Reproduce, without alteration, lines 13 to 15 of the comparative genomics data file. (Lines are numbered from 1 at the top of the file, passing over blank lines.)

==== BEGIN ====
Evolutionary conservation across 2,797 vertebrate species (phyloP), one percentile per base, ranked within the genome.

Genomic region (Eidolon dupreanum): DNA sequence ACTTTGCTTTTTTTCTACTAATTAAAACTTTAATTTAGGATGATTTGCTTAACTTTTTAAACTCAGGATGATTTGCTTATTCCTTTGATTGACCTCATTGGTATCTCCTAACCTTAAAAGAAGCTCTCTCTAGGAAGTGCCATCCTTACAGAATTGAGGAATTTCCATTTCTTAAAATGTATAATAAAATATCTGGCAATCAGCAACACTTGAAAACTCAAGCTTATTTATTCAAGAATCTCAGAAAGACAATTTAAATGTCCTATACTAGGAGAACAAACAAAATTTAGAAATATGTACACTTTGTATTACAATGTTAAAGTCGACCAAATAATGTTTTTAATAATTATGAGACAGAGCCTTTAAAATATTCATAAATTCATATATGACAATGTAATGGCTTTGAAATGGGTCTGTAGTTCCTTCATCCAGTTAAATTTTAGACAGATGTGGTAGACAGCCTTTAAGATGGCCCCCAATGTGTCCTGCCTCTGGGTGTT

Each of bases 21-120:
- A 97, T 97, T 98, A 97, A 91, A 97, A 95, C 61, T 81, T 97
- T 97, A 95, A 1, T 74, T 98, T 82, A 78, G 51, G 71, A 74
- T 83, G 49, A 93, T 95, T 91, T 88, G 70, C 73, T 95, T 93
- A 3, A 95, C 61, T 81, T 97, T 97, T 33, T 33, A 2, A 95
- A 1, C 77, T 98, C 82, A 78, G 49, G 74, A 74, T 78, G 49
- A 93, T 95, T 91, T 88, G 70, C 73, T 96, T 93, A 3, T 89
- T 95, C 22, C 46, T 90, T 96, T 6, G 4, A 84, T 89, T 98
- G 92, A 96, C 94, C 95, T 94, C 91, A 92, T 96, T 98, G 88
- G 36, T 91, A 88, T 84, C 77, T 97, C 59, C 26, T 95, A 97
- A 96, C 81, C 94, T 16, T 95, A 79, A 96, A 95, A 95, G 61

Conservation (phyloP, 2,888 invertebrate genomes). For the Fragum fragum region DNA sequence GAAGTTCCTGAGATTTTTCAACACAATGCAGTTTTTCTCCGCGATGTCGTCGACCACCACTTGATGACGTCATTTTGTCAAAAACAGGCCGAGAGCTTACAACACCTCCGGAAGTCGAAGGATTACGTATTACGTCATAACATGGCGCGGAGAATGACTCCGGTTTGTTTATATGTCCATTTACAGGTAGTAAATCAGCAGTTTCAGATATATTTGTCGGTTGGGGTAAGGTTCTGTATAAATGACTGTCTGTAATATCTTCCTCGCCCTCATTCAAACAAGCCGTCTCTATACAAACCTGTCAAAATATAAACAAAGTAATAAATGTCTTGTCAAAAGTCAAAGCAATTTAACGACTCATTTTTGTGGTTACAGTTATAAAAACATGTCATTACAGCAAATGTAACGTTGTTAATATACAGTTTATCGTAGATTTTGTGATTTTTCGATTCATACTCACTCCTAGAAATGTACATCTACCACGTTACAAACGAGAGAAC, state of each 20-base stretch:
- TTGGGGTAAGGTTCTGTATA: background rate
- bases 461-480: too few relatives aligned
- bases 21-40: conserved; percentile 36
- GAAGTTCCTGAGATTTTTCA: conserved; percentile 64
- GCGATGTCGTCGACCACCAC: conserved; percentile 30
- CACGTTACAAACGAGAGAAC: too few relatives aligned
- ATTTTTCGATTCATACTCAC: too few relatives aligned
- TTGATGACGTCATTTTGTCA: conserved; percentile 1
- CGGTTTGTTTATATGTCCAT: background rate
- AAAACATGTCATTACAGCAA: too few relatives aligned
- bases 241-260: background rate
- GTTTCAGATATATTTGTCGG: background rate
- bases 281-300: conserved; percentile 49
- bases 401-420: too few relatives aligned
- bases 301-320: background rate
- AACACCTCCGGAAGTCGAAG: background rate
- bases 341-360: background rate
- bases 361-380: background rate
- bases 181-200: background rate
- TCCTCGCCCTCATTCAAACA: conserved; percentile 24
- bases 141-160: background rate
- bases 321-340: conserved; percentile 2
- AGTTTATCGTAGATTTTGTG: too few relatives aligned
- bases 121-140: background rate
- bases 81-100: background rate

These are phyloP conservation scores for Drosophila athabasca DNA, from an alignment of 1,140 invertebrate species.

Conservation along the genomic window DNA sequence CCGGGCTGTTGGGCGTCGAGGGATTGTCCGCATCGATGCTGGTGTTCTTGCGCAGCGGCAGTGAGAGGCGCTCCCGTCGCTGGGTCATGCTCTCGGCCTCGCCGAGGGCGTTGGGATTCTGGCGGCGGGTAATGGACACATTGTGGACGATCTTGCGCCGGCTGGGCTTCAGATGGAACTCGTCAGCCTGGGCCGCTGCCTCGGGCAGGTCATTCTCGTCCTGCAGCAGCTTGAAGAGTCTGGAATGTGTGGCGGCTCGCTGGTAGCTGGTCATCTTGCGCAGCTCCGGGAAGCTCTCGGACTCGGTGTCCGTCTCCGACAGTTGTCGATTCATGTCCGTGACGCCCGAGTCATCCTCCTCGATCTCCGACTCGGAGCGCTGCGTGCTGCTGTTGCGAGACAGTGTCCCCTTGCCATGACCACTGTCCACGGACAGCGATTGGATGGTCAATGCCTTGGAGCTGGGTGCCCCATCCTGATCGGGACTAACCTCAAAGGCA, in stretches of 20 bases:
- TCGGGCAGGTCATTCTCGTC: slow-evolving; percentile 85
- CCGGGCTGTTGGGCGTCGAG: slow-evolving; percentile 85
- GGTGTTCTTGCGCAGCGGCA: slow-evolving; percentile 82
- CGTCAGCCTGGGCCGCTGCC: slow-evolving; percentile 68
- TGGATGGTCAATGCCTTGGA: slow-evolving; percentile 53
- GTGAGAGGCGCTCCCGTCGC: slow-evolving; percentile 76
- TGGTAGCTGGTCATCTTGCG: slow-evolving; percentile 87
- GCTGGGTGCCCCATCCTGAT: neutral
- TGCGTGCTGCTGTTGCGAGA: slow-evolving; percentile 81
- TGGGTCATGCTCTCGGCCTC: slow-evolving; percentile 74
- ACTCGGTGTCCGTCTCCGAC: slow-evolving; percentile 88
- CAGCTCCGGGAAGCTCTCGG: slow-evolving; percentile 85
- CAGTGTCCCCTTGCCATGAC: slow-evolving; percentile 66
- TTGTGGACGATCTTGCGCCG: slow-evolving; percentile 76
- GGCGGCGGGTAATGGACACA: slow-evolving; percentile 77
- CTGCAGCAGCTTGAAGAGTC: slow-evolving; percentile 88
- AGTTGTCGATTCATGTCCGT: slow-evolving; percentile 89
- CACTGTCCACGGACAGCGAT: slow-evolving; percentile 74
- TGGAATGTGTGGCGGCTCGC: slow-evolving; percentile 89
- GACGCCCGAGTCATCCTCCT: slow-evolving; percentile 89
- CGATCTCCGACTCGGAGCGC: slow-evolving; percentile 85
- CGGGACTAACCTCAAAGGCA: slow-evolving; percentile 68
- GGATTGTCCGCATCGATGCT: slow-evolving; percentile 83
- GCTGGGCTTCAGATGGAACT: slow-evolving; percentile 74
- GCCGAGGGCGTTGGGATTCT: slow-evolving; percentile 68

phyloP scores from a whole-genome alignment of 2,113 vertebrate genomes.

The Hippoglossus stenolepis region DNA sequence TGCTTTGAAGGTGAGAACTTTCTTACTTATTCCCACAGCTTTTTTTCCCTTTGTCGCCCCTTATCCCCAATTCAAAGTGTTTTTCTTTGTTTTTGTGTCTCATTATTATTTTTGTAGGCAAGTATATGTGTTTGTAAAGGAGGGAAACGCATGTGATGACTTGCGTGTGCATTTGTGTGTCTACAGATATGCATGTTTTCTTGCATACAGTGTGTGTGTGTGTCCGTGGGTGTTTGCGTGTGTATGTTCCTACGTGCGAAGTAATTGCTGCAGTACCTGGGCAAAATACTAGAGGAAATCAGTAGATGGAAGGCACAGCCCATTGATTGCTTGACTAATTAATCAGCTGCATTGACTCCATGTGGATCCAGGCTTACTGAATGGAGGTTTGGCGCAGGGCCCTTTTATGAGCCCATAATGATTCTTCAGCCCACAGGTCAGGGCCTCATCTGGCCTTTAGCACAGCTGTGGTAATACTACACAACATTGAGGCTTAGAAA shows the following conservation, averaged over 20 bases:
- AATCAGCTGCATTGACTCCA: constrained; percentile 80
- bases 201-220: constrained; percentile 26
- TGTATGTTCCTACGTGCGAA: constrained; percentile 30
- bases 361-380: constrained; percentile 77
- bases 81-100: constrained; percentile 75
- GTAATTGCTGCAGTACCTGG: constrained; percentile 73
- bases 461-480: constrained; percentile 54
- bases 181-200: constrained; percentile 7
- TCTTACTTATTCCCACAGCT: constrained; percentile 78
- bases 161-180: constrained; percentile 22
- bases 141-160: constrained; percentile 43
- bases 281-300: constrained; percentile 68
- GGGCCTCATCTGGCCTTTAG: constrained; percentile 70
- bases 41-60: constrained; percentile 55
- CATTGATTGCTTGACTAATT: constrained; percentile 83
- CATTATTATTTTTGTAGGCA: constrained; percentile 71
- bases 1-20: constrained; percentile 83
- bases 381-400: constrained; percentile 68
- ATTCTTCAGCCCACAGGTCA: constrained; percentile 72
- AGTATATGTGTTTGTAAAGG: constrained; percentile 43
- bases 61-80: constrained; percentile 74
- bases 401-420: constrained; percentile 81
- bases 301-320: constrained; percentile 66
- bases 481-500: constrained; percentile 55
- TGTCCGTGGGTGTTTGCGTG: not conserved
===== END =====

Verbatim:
- A 96, C 81, C 94, T 16, T 95, A 79, A 96, A 95, A 95, G 61

Conservation (phyloP, 2,888 invertebrate genomes). For the Fragum fragum region DNA sequence GAAGTTCCTGAGATTTTTCAACACAATGCAGTTTTTCTCCGCGATGTCGTCGACCACCACTTGATGACGTCATTTTGTCAAAAACAGGCCGAGAGCTTACAACACCTCCGGAAGTCGAAGGATTACGTATTACGTCATAACATGGCGCGGAGAATGACTCCGGTTTGTTTATATGTCCATTTACAGGTAGTAAATCAGCAGTTTCAGATATATTTGTCGGTTGGGGTAAGGTTCTGTATAAATGACTGTCTGTAATATCTTCCTCGCCCTCATTCAAACAAGCCGTCTCTATACAAACCTGTCAAAATATAAACAAAGTAATAAATGTCTTGTCAAAAGTCAAAGCAATTTAACGACTCATTTTTGTGGTTACAGTTATAAAAACATGTCATTACAGCAAATGTAACGTTGTTAATATACAGTTTATCGTAGATTTTGTGATTTTTCGATTCATACTCACTCCTAGAAATGTACATCTACCACGTTACAAACGAGAGAAC, state of each 20-base stretch:
- TTGGGGTAAGGTTCTGTATA: background rate